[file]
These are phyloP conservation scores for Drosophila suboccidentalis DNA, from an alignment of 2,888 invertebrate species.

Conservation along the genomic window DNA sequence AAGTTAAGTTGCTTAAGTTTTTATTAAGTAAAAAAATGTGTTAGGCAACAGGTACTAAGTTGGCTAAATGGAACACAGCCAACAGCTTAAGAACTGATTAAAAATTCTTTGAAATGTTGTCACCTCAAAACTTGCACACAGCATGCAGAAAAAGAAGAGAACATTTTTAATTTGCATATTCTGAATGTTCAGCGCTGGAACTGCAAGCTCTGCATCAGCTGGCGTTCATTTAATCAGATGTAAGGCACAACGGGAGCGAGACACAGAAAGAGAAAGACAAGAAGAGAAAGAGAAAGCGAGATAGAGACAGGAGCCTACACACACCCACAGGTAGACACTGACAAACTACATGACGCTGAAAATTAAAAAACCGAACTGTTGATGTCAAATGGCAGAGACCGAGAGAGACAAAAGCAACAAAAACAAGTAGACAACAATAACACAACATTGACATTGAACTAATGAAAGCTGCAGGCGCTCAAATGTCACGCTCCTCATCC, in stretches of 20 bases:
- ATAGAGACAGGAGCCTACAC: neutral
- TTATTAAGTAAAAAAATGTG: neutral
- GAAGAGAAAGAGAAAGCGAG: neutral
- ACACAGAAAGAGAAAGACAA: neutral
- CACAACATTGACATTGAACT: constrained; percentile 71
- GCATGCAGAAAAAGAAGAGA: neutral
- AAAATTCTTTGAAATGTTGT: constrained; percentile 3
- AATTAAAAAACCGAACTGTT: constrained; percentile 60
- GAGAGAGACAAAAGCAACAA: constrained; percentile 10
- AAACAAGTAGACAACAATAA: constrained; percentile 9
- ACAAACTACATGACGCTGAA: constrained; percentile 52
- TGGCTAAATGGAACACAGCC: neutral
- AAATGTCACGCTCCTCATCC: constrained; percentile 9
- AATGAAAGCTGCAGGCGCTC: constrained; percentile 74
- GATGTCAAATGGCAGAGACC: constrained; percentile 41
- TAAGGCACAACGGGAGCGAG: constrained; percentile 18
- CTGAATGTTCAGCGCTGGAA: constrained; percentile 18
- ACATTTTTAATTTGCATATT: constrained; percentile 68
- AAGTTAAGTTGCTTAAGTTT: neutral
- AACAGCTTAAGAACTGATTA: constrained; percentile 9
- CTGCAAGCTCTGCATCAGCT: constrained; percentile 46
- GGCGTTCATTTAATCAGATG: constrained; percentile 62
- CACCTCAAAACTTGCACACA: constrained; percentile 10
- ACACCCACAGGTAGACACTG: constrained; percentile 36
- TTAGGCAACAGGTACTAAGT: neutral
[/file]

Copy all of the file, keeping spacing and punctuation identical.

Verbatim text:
These are phyloP conservation scores for Drosophila suboccidentalis DNA, from an alignment of 2,888 invertebrate species.

Conservation along the genomic window DNA sequence AAGTTAAGTTGCTTAAGTTTTTATTAAGTAAAAAAATGTGTTAGGCAACAGGTACTAAGTTGGCTAAATGGAACACAGCCAACAGCTTAAGAACTGATTAAAAATTCTTTGAAATGTTGTCACCTCAAAACTTGCACACAGCATGCAGAAAAAGAAGAGAACATTTTTAATTTGCATATTCTGAATGTTCAGCGCTGGAACTGCAAGCTCTGCATCAGCTGGCGTTCATTTAATCAGATGTAAGGCACAACGGGAGCGAGACACAGAAAGAGAAAGACAAGAAGAGAAAGAGAAAGCGAGATAGAGACAGGAGCCTACACACACCCACAGGTAGACACTGACAAACTACATGACGCTGAAAATTAAAAAACCGAACTGTTGATGTCAAATGGCAGAGACCGAGAGAGACAAAAGCAACAAAAACAAGTAGACAACAATAACACAACATTGACATTGAACTAATGAAAGCTGCAGGCGCTCAAATGTCACGCTCCTCATCC, in stretches of 20 bases:
- ATAGAGACAGGAGCCTACAC: neutral
- TTATTAAGTAAAAAAATGTG: neutral
- GAAGAGAAAGAGAAAGCGAG: neutral
- ACACAGAAAGAGAAAGACAA: neutral
- CACAACATTGACATTGAACT: constrained; percentile 71
- GCATGCAGAAAAAGAAGAGA: neutral
- AAAATTCTTTGAAATGTTGT: constrained; percentile 3
- AATTAAAAAACCGAACTGTT: constrained; percentile 60
- GAGAGAGACAAAAGCAACAA: constrained; percentile 10
- AAACAAGTAGACAACAATAA: constrained; percentile 9
- ACAAACTACATGACGCTGAA: constrained; percentile 52
- TGGCTAAATGGAACACAGCC: neutral
- AAATGTCACGCTCCTCATCC: constrained; percentile 9
- AATGAAAGCTGCAGGCGCTC: constrained; percentile 74
- GATGTCAAATGGCAGAGACC: constrained; percentile 41
- TAAGGCACAACGGGAGCGAG: constrained; percentile 18
- CTGAATGTTCAGCGCTGGAA: constrained; percentile 18
- ACATTTTTAATTTGCATATT: constrained; percentile 68
- AAGTTAAGTTGCTTAAGTTT: neutral
- AACAGCTTAAGAACTGATTA: constrained; percentile 9
- CTGCAAGCTCTGCATCAGCT: constrained; percentile 46
- GGCGTTCATTTAATCAGATG: constrained; percentile 62
- CACCTCAAAACTTGCACACA: constrained; percentile 10
- ACACCCACAGGTAGACACTG: constrained; percentile 36
- TTAGGCAACAGGTACTAAGT: neutral